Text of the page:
Pulseaudio configuration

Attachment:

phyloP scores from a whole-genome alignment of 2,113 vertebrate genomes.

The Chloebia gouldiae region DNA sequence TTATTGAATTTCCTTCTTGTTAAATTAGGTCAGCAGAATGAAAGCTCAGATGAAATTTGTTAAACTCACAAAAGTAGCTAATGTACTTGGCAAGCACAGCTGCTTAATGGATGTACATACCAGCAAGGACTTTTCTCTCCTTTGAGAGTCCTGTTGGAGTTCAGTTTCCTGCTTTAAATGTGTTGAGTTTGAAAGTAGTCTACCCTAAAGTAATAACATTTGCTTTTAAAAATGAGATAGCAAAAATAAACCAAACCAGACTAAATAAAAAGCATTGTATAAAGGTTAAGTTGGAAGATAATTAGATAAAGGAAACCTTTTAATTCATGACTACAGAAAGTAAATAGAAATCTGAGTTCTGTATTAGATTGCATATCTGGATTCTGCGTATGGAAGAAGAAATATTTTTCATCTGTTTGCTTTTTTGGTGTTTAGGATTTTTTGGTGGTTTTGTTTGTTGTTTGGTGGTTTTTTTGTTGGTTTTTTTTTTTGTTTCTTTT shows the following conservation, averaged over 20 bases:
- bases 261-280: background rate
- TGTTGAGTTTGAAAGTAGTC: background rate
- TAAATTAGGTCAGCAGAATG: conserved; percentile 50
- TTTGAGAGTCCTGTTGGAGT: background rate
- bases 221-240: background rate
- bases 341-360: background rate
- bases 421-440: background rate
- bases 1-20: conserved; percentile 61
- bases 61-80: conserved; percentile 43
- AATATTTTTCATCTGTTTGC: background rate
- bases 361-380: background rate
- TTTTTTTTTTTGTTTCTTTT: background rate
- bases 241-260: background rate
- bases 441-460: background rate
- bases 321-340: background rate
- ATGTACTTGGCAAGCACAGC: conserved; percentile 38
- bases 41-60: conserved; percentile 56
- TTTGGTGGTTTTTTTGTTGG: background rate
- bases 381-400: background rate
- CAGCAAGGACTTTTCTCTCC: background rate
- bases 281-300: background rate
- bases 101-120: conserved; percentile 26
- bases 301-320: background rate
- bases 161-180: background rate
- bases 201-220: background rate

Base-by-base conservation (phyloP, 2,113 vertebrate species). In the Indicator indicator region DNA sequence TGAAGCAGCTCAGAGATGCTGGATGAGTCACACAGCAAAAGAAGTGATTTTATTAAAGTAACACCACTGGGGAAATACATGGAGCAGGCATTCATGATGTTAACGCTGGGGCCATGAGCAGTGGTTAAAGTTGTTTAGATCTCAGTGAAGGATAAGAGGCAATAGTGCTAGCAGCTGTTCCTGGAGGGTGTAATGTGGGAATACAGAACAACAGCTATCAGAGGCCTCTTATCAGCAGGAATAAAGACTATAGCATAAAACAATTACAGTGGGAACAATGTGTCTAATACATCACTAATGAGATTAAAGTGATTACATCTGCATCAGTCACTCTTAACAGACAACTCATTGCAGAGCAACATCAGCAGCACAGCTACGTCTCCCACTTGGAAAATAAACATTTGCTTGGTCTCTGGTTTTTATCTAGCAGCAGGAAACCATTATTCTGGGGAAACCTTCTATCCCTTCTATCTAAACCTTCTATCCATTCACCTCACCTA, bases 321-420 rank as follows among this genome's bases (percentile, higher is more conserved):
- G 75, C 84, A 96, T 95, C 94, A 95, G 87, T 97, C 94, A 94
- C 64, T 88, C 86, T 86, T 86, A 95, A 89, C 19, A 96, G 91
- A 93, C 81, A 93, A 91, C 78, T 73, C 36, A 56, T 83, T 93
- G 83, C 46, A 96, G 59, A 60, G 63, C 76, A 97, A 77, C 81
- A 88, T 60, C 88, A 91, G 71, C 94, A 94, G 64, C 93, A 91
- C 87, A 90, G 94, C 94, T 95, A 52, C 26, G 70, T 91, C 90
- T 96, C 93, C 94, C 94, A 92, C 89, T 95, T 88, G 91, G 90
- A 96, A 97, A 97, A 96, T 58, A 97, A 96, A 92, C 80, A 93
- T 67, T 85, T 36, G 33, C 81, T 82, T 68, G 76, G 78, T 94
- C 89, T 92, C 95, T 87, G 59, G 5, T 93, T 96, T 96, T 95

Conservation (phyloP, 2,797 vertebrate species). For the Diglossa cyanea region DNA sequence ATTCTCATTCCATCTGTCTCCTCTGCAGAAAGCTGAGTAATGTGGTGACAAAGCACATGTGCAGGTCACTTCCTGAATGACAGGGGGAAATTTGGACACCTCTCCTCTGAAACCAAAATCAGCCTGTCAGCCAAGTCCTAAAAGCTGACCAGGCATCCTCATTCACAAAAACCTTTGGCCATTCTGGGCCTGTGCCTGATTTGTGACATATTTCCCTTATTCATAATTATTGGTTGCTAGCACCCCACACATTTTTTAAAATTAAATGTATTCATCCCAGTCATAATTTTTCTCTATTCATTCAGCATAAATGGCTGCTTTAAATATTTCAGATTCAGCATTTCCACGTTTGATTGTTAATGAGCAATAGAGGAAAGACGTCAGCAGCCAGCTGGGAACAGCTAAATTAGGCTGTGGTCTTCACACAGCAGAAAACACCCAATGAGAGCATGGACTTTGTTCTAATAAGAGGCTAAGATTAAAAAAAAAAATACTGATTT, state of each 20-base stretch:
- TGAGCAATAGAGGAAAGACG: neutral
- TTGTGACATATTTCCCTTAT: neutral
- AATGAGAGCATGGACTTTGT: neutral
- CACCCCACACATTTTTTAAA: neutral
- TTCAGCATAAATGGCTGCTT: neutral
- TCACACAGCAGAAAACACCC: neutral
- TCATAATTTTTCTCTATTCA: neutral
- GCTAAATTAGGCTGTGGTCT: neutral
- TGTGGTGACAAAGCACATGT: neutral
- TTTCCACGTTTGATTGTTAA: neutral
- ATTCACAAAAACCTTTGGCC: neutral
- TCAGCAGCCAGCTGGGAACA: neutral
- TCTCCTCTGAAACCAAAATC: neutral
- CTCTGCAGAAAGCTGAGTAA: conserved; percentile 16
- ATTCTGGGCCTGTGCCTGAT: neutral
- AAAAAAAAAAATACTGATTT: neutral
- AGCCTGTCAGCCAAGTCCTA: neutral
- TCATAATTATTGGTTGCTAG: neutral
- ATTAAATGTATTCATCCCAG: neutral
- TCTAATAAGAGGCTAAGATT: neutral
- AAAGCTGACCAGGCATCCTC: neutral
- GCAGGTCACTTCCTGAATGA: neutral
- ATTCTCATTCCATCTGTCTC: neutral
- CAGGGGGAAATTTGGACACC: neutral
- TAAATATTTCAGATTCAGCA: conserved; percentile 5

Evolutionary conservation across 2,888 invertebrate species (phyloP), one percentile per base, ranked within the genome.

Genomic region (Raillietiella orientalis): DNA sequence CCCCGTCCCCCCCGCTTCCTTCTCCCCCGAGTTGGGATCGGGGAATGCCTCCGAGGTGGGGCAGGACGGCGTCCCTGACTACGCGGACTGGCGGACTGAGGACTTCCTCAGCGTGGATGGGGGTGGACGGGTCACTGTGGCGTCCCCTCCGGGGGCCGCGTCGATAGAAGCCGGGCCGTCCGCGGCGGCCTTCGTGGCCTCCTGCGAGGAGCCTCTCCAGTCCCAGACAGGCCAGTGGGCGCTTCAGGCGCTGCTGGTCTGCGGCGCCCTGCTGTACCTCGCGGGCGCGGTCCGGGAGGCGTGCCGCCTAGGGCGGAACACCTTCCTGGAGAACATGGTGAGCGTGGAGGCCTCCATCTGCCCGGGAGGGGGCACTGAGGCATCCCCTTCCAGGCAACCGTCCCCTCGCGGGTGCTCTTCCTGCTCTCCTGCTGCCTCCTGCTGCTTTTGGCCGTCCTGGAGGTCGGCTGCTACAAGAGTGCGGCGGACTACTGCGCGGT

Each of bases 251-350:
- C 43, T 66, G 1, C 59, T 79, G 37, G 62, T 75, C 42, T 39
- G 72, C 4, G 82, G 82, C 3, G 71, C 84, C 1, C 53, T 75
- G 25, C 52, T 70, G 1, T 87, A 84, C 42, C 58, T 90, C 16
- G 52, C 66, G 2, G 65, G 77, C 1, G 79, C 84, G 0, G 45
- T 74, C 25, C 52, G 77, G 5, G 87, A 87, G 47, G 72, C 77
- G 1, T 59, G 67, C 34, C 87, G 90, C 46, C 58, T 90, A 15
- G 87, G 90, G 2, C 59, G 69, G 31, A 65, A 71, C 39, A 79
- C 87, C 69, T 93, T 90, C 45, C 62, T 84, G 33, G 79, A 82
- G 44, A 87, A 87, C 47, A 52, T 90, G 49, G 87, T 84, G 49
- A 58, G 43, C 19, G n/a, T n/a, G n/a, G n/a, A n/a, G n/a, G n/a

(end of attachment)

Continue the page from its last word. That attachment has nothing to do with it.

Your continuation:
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PulseAudio works as a proxy to ALSA so if your kernel supports ALSA and the needed sound card drivers for your device, the snap should work out of the box. More information on the kernel configuration needed for audio can be found here. Of course, Ubuntu Kernel comes with all this already enabled. Documentation. PulseAudio is an important part of Linux plumbing. As such documentation falls broadly into two primary categories: documentation for users who want to configure their systems to their own personal tastes and documentation for developers wanting to work on or with PulseAudio.Recent updates to Pulseaudio required a number of changes in my configuration. At this point, I’m not even sure I could use the digital and analog outputs without going through this process. The process is not incredibly complex, but requires the use of new utilities and a bit of experimentation. If you choose to use Pulse Audio (or ALSA's dmixer, or jackd or whatever) and thus have to resort to resampling (defaults to 48kHz IIRC, but don't quote me on that), you can set the quality of the resampling algorithm to something that doesn't suck (i.e. that doesn't introduce any audible distortion).The configuration file is a simple collection of variable declarations. If the configuration file parser encounters either ; or # it ignores the rest of the line until its end. For the settings that take a boolean argument the values true , yes , on and 1 are equivalent, resp. false , no , off , 0 . Dec 11, 2016 · Getting a PulseAudio app to work within a Docker container is harder than it looks. This example is designed to produce the smallest working configuration that can be used in your own containers. To be clear this is designed so the app within the Docker container does not run a PulseAudio server. Dec 11, 2016 · Getting a PulseAudio app to work within a Docker container is harder than it looks. This example is designed to produce the smallest working configuration that can be used in your own containers. To be clear this is designed so the app within the Docker container does not run a PulseAudio server. ~/.config/pulse/default.pa, /etc/pulse/default.pa: the default configuration script to execute when the PulseAudio daemon is started. If the version in the user's home directory does not exist the global configuration script is loaded. See default.pa (5) for more information. The PulseAudio client library reads configuration directives from a file ~/.pulse/client.confon startup and when that file doesn't exist from /etc/pulse/client.conf. The configuration file is a simple collection of variable declarations. line until its end. ~/.config/pulse/default.pa, /etc/pulse/default.pa: the default configuration script to execute when the PulseAudio daemon is started. If the version in the user's home directory does not exist the global configuration script is loaded. See default.pa (5) for more information. Purging pulseaudio-module-gconf. If you also want to delete configuration and/or data files of pulseaudio-module-gconf from Debian Sid then this will work: sudo apt-get purge pulseaudio-module-gconf. To delete configuration and/or data files of pulseaudio-module-gconf and it's dependencies from Debian Sid then execute:Although the pulseaudio snap is available from other channels (candidate, beta, edge), only the stable version should be used for production devices. The purpose of the other channels is for internal use for the development team of the pulseaudio snap. All necessary plugs and slots will be automatically connected within the installation process. The PulseAudio sound server reads configuration directives from a configuration file on startup. ... When PulseAudio runs in the per-user mode and detects a login ... PulseAudio has become the default audio manager in the distribution, and it is configured for taking ownership of the audio card in the system so that all the components needing access to audio must refer to it. Purging pulseaudio-module-gconf. If you also want to delete configuration and/or data files of pulseaudio-module-gconf from Debian Sid then this will work: sudo apt-get purge pulseaudio-module-gconf. To delete configuration and/or data files of pulseaudio-module-gconf and it's dependencies from Debian Sid then execute:PulseAudio is a sound server for POSIX and Win32 systems. A sound server is basically a proxy for your sound applications. It allows you to do advanced operations on your sound data as it passes between your application and your hardware.Dec 22, 2013 · It allows you to directly interface with the server and update configuration options on the fly (the changes are supposedly persistent too, and have been in my experience as well) It also provides a level of verbosity that the PulseAudio stdout/stderr streams on startup generally don't. Mar 18, 2012 · If you choose to use Pulse Audio (or ALSA's dmixer, or jackd or whatever) and thus have to resort to resampling (defaults to 48kHz IIRC, but don't quote me on that), you can set the quality of the resampling algorithm to something that doesn't suck (i.e. that doesn't introduce any audible distortion). Jul 20, 2020 · In such situations, it might be related to a permission issue with the pulseaudio config file. Try to run the commands below in order to fix this : killall pulseaudio; rm -r ~/.config/pulse/* Selection of the correct sound device. Some Linux computers have several sound devices installed. The PulseAudio client library reads configuration directives from a file ~/.pulse/client.conf on startup and when that file doesn't exist from /etc/pulse/client.conf. The configuration file is a simple collection of variable declarations. If the configuration file parser encounters either ; or # it ignores the rest of the line until its end.PulseAudio is designed for Linux systems. It has also been ported to Solaris, FreeBSD, NetBSD, MacOS X, Windows 2000 and Windows XP, but we don't currently have maintainers using non-Linux systems, so if you're having issues on those systems, you get to fix them yourself (patches are welcome).Recent updates to Pulseaudio required a number of changes in my configuration. At this point, I’m not even sure I could use the digital and analog outputs without going through this process. The process is not incredibly complex, but requires the use of new utilities and a bit of experimentation. PulseAudio Configuration. March 29, 2011 kurtrtaylor. The best way to learn code is to work on it. I did just that implementing a feature to add tsched buffer size to the configuration file. Late in the process, I discovered that it was already possible to pass it to the ALSA module, so I abandoned the additional code. Since it stumped me, I ...Purging pulseaudio-module-gconf. If you also want to delete configuration and/or data files of pulseaudio-module-gconf from Debian Sid then this will work: sudo apt-get purge pulseaudio-module-gconf. To delete configuration and/or data files of pulseaudio-module-gconf and it's dependencies from Debian Sid then execute:PulseAudio is guaranteed to be fully initialized when this call returns. Implies --daemonize. -k | --kill Kill an already running PulseAudio daemon of the calling user (Equivalent to sending a SIGTERM). --check Return 0 as return code when the PulseAudio daemon is already running for the calling user, or non-zero otherwise.After upgrading the system: pulseaudio's user configuration files can become corrupt. Deleting ~/.pulse* configuration files and forcing fresh ones to be generated by restarting the daemon may fix no sound condition. Enable debug mode. To get more informations you need to set the following in /etc/pulse/daemon.conf: PulseAudio PulseAudio is a general purpose sound server intended to run as a middleware between your applications and your hardware devices, either using ALSA or OSS.In its default configuration, PulseAudio attemps to make controlling and routing audio streams to the correct place easier with its own graphical configuration tools and deep integration in some desktop environments, like the ...$ pulseaudio -k. Depending on your distribution and configuration, Pulse may automatically respawn. If not, you'll need to restart the daemon. Unless you know which one you're working with, try restarting it, and if it fails, you can be fairly certain that it already restarted. $ pulseaudio -D Using Simultaneous OutputAfter upgrading the system: pulseaudio's user configuration files can become corrupt. Deleting ~/.pulse* configuration files and forcing fresh ones to be generated by restarting the daemon may fix no sound condition. Enable debug mode. To get more informations you need to set the following in /etc/pulse/daemon.conf: Sound card configuration to select input/output ports to use and enable/disable devices Warning: Do not attempt to change the ALSA configuration files while using the default PulseAudio configuration. The default configuration grabs the hardware devices directly in order to allow all the on-the-fly configurations using the GUIs. PulseAudio is guaranteed to be fully initialized when this call returns. Implies --daemonize. -k | --kill Kill an already running PulseAudio daemon of the calling user (Equivalent to sending a SIGTERM). --check Return 0 as return code when the PulseAudio daemon is already running for the calling user, or non-zero otherwise.